The vaccine rollout and return to form for dividends will contribute to UOB’s recovery over the course of the year, says OCBC Investment Research. 

OCBC Investment Research is maintaining buy on UOB with a raised fair value of $26.30, implying 1.2x price to book ratio.

“Valuations remain reasonable with the share price trading close to book value and offering an attractive risk reward proposition for patient investors,” says OCBC analysts in a Jan 11 note. 

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Over the medium term, UOB targets to derive more revenues beyond Singapore and a cost-to-income ratio of approximately 43%. OCBC notes in a breakdown of UOB’s 2019 pre-tax income by region: Singapore, 61%; Malaysia, 11%; Greater China, 10%; Thailand, 5%; and Indonesia, 2%.

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In addition, analysts see scope for UOB’s share price to catch up this year, with potential catalysts from improving clarity on asset quality trends in its ASEAN loan book and eventual normalisation of sector dividends. 

“Overall, we maintain our constructive medium-term view on the financial sector and expect continued recovery in its earnings outlook over the course of the year, driven by better fee income growth and stabilising net interest margins, and asset quality remaining under control,” say OCBC analysts. 

On credit risks, analysts note that the outlook is looking better than previously anticipated, with UOB management guiding for total credit costs to be better than its prior credit costs estimation of 120 to 130bps over two years (2020E and 2021E), with credit costs of approximately 60bps and 30-40bps expected for 2020 and 2021 respectively.

“Overall, the bank is comfortable it has sufficiently provisioned to cover potential loans deterioration when the loans moratorium schemes expire next year,” they note.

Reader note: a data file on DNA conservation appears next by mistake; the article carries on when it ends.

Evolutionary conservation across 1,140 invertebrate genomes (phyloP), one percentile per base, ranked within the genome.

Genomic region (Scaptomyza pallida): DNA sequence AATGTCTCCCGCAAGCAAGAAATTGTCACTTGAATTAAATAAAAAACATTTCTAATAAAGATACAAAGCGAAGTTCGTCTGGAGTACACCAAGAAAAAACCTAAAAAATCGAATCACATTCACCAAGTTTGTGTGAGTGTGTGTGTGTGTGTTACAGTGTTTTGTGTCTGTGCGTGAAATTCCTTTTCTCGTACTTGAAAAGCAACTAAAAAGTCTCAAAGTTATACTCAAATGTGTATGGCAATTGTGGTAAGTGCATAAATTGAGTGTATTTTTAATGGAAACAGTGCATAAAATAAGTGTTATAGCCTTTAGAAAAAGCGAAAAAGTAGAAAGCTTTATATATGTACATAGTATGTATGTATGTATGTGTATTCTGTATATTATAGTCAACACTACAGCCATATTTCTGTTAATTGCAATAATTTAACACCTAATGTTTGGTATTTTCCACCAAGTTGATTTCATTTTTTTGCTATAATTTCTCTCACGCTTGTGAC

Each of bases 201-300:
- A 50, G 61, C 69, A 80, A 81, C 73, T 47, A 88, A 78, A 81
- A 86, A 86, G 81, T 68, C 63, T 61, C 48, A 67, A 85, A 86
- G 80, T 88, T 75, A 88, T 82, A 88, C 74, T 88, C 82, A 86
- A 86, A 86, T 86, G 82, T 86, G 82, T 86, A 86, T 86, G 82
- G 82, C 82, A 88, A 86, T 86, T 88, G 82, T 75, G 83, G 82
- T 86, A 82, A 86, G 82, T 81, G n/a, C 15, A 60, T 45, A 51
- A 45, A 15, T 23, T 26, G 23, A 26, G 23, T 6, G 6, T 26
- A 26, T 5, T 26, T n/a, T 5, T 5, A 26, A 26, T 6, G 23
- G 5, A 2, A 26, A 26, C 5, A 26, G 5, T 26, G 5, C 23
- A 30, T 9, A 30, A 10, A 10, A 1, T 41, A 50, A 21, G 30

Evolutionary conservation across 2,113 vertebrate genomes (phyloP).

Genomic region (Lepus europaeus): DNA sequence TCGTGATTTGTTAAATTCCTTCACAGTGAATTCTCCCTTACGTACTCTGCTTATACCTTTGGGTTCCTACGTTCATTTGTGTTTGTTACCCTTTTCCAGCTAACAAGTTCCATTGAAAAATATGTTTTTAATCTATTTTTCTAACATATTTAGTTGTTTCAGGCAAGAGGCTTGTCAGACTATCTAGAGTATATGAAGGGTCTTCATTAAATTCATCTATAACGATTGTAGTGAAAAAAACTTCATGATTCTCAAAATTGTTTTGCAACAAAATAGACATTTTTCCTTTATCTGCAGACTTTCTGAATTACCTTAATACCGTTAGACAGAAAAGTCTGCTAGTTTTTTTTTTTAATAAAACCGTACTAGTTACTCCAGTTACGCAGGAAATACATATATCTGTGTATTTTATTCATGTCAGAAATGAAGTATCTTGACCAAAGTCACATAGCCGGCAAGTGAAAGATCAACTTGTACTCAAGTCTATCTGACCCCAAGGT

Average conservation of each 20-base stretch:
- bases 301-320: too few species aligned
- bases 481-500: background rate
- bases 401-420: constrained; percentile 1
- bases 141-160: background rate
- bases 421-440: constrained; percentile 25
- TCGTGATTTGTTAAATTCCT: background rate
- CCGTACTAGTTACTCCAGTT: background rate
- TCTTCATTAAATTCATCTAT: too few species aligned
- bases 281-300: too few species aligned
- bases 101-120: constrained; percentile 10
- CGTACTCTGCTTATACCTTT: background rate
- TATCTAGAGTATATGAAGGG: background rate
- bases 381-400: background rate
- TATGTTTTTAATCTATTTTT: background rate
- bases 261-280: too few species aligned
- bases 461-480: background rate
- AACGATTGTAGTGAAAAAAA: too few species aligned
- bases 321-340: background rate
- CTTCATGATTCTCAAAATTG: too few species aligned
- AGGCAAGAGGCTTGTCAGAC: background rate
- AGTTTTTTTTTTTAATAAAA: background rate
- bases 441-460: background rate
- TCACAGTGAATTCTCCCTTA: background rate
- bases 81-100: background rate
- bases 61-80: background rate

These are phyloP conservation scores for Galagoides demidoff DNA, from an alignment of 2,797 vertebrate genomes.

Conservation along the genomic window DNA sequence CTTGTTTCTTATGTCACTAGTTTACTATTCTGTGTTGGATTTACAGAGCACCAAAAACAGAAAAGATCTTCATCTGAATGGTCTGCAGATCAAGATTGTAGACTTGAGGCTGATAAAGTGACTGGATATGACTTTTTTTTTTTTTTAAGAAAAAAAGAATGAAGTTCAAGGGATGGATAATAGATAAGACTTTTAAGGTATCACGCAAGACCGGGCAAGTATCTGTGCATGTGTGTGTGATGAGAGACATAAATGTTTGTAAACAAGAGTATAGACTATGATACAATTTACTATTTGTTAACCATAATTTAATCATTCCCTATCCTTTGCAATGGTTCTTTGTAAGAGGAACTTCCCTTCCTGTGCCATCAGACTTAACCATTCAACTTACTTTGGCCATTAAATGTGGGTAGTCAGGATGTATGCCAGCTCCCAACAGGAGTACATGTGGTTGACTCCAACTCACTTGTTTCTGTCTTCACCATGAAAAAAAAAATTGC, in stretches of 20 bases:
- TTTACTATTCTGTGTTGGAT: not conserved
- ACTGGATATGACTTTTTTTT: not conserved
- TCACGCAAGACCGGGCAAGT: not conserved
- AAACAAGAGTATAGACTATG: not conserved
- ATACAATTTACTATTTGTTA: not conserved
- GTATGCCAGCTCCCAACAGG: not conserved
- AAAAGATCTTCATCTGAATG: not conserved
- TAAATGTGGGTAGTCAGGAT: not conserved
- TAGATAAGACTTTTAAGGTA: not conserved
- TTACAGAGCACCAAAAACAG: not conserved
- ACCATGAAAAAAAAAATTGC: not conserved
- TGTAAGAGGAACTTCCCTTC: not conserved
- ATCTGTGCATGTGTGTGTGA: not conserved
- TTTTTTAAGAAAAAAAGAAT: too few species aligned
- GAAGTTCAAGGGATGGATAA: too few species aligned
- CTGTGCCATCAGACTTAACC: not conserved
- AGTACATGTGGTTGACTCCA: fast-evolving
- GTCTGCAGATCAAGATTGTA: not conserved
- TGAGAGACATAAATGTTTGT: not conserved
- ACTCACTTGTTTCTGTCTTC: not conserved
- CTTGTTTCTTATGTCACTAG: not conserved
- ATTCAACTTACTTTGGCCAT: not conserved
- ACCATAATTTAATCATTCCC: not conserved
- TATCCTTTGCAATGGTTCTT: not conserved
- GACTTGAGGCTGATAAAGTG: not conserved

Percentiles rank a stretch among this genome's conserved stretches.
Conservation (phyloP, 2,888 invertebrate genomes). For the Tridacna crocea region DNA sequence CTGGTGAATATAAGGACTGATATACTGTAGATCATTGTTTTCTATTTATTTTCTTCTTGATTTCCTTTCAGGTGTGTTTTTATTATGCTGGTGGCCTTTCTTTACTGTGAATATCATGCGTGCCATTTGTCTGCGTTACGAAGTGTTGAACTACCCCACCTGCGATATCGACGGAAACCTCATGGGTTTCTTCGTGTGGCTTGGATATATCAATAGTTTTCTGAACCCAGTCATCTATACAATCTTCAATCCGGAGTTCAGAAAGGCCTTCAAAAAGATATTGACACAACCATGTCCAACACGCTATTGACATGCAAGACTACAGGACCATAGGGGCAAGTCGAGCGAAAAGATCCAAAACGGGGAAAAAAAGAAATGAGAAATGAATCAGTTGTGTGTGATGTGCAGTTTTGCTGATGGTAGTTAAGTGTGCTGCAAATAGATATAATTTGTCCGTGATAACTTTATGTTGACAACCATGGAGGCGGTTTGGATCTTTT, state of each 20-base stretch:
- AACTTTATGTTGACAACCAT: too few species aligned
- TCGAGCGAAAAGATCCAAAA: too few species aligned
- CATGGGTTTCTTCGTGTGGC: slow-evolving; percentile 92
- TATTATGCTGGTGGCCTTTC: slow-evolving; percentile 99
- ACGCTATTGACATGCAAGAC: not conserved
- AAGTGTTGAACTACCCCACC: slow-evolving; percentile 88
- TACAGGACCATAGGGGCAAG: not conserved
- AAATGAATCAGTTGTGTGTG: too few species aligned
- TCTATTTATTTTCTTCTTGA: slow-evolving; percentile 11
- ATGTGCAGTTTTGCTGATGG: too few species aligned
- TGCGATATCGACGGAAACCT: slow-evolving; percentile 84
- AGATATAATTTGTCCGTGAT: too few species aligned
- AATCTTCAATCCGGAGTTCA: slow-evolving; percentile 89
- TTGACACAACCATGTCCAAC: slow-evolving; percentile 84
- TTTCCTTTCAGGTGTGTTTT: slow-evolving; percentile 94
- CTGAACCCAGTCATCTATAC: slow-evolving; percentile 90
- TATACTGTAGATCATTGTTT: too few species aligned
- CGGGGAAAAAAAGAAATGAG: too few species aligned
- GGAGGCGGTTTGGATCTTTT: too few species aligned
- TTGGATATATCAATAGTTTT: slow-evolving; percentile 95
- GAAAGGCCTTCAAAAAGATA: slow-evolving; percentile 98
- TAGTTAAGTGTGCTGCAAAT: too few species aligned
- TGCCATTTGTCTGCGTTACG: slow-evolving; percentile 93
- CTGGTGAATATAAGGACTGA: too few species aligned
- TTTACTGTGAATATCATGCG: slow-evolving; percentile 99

On net interest margins (NIM), pressure is stabilising with “flattish” trend expected ahead, write OCBC analysts. “Costs should remain controlled, with the exception of strategic investments on technology to lay the foundation for the next phase of growth.” 

OCBC analysts hold a mixed outlook for fee income, with modest credit card fees and projections of single digit growth. That said, analysts believe wealth management should remain strong. 

The potential easing of dividend restrictions introduced by the Monetary Authority of Singapore last year will be a positive catalyst for the sector, with encouraging trends of late from global central banks, say OCBC analysts.

See: UOB reports 40% lower 3Q net earnings of $668 mil, shores up $339 mil of credit allowance for the quarter

UOB pays dividends on a half-yearly basis, and the next payout will still be subject to the regulatory dividend cap when it reports full year FY2020 results. The bank has indicated it would like to resume its past 50% payout subject to a CET1 ratio of more than 13% and regulators’ guidance at a later stage.

UOB’s FY2020 results will be released in February.

As at 11.47am, shares in UOB are trading 20 cents higher, or 0.85% up, at $23.78.